Today's post was shared by Steven Greenhouse and comes from www.washingtonpost.com
IN THE politically charged election year of 1996 — the same year the Defense of Marriage Act (DOMA) passed both houses of Congress with veto-proof margins — the Employment Non-Discrimination Act (ENDA) reached the Senate floor and was defeated by a single vote.
Reading the tea leaves then, it might have seemed that employment discrimination against gay workers would become illegal long before 17 years would pass. It was same-sex marriage that seemed unlikely. But a nation that has evolved rapidly toward supporting marriage equality continues to drag its feet on workforce fairness. The rejection of ENDA, a version of which was proposed as far back as the mid-1970s, has become something of a ritual: The act has been introduced in every Congress since 1994, save one.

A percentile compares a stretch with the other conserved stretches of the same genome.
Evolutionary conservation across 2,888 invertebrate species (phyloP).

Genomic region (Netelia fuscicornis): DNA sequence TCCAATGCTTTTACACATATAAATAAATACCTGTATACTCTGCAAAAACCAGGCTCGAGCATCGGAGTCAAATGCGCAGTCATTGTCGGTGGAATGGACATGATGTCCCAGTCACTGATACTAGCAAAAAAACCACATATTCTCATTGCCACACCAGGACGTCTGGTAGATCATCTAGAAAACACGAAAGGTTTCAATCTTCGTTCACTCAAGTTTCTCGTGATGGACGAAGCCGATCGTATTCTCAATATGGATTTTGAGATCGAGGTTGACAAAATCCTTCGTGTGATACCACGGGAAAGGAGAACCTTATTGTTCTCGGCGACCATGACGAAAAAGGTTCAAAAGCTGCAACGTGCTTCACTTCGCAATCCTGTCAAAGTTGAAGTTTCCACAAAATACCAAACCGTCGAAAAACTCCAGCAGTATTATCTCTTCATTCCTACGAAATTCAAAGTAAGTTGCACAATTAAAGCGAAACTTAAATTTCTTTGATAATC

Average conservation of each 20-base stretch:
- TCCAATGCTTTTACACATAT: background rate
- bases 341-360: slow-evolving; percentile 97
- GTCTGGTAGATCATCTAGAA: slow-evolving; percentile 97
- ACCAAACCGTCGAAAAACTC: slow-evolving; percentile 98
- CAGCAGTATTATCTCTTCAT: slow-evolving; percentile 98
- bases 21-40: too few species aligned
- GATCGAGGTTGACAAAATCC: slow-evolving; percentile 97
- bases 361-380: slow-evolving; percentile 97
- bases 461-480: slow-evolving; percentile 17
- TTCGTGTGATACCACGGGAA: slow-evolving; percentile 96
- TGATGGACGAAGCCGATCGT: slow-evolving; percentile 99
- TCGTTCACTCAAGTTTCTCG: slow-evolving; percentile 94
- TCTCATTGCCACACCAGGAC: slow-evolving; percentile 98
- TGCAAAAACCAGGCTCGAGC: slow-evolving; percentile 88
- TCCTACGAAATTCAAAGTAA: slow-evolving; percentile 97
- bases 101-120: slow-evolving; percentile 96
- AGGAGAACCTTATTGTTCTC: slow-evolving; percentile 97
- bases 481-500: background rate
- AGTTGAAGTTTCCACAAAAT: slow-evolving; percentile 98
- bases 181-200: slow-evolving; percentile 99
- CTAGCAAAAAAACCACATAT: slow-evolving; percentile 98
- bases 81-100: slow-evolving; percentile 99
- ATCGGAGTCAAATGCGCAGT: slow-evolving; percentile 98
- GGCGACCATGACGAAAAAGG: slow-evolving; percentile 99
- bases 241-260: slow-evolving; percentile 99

Recently, however, there have been promising signs. The Senate Health, Education, Labor and Pensions Committee approved ENDA by a 2 to 1 margin, with support from all Democrats and from Republicans Orrin G. Hatch (Utah), Mark Kirk (Ill.) and Lisa Murkowski (Alaska). Especially in a year when the Supreme Court has overturned a key part of DOMA and civil rights groups have launched a major campaign for ENDA, that bodes well for the act’s appearance on the Senate floor in the near future.
In the meantime, President Obama could sign an executive order that would immediately protect gay and transgender employees of federal contractors from workplace discrimination.
Those contractors, which employ...